Guillén’s two sisters, who spoke after the dedication ceremony Monday, called the gate a reminder of the progress made so far. But the sisters added that more needs to be done to change how the Army prevents sexual harassment in the ranks.
Before she was killed, Guillén told her family she was a victim of sexual harassment but had not reported it to her chain of command for fear of repercussions.
“This is an honor for Vanessa … this is a step in the right direction,” said Mayra Guillen, the older sister. “For me, I try to see things in a positive way. This gate will [remind] all those soldiers who go in day and night that what happened shouldn’t happen ever again.”
The sisters also addressed controversy surrounding the memorial gate, which some have viewed as political damage control after the fallout from Guillén’s brutal death placed Fort Hood under intense scrutiny from Congress, the public and senior military officials.
The 20-year-old Guillén was killed with a hammer April 22, 2020, inside an armory by Spc. Aaron Robinson, who then disposed of her remains along a river off post, prosecutors say. Robinson killed himself with a pistol when confronted by police at the culmination of a two-month search for Guillén.
“A lot of people said positive and negative stuff about the gate. I myself have said it, as well,” said Lupe Guillen, the younger sister. “It had to take my sister’s life for us to realize the bigger issue: Sexual violence is not an ‘issue,’ it’s an epidemic inside the armed forces. And she had to die, she had to be murdered and dismembered and burned, in order for us to realize that this has been happening for decades.”
The Guillen family and their attorney, Natalie Khawam, have said that before Guillen was killed, she was sexually harassed by Robinson, but was afraid to report the incident for fear of reprisal. Army investigators say they were unable to confirm those allegations.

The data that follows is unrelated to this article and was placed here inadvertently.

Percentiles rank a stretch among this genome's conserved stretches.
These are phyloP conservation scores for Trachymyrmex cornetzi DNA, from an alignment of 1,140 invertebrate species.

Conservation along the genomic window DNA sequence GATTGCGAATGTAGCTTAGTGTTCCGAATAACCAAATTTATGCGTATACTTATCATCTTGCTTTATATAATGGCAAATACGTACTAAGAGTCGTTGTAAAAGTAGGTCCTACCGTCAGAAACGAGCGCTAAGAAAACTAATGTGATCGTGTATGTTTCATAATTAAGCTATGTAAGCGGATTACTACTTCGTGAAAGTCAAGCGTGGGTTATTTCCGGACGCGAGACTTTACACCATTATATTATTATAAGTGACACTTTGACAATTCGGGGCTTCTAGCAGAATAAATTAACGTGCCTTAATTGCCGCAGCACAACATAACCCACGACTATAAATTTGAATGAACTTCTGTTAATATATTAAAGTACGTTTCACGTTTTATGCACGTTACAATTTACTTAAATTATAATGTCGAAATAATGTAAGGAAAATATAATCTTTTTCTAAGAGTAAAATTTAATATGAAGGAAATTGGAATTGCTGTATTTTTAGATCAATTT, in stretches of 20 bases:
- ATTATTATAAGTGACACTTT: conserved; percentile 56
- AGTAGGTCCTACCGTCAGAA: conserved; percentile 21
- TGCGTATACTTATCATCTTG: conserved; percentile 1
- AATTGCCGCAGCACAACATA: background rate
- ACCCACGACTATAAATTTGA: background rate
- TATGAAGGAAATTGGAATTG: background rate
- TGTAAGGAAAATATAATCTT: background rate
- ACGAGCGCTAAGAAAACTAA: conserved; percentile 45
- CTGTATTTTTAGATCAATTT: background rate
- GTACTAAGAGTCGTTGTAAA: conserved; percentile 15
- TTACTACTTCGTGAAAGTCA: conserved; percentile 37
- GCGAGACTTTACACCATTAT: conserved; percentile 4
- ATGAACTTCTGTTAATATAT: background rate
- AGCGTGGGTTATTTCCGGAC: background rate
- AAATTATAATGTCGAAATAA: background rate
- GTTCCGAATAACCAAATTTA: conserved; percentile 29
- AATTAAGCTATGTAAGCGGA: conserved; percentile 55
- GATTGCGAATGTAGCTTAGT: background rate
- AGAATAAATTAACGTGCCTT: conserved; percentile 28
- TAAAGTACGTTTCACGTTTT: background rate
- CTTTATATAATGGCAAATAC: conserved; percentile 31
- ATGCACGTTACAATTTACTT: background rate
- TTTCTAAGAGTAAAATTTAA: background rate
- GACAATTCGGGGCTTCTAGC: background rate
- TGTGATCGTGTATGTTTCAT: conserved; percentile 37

An independent committee of civilian investigators reported in December that the environment at Fort Hood allowed sexual assault and harassment to proliferate for years. The Army has been working to implement recommendations from that report, such as having investigating officers outside a soldier’s chain of command handle sexual misconduct reports.
But Guillen’s sisters said legislation is needed to cement change and remove the soldier’s chain of command from the process entirely.
Khawam, the attorney, said there will be push in May to reintroduce the I Am Vanessa Guillen Act — a bill that would move legal decisions on whether to prosecute a sexual offense outside of the existing military chain of command.
“There needs to be reform,” Khawam added. “The momentum is here. We just need to resolve it through legislation.”
Rep. Jackie Speier, D-Calif., first introduced the bill in the House in September, but it remains in committee. Speier, as well as House Speaker Nancy Pelosi, D-Calif., are expected to attend a Thursday event to discuss the legislation and meet with members of the Guillén family.
Lt. Gen. Pat White, Fort Hood;s commander, who spoke during the gate unveiling ceremony, said it serves as a reminder of the changes the Army at large is implementing following Guillén’s disappearance and death.
“In coordination with the family, who agreed to allow us to do this, we’re going to dedicate a gate that has her name on it, has her picture. And you can come learn just a little bit about Vanessa,” said White. “But mostly it’s so in two, three, four years, we haven’t forgotten what this is all about, what this moment is about in our history.”
In addition to the Army’s changes to its Sexual Harassment/Assault Response and Prevention program, the service’s top leaders are also planning a redesign of Army Criminal Investigation Command. Proposals obtained by Army Times highlighted options to remodel the command to look more like the Naval Criminal Investigative Service or the Air Force Office of Special Investigations.
Kyle Rempfer was an editor and reporter who has covered combat operations, criminal cases, foreign military assistance and training accidents. Before entering journalism, Kyle served in U.S. Air Force Special Tactics and deployed in 2014 to Paktika Province, Afghanistan, and Baghdad, Iraq.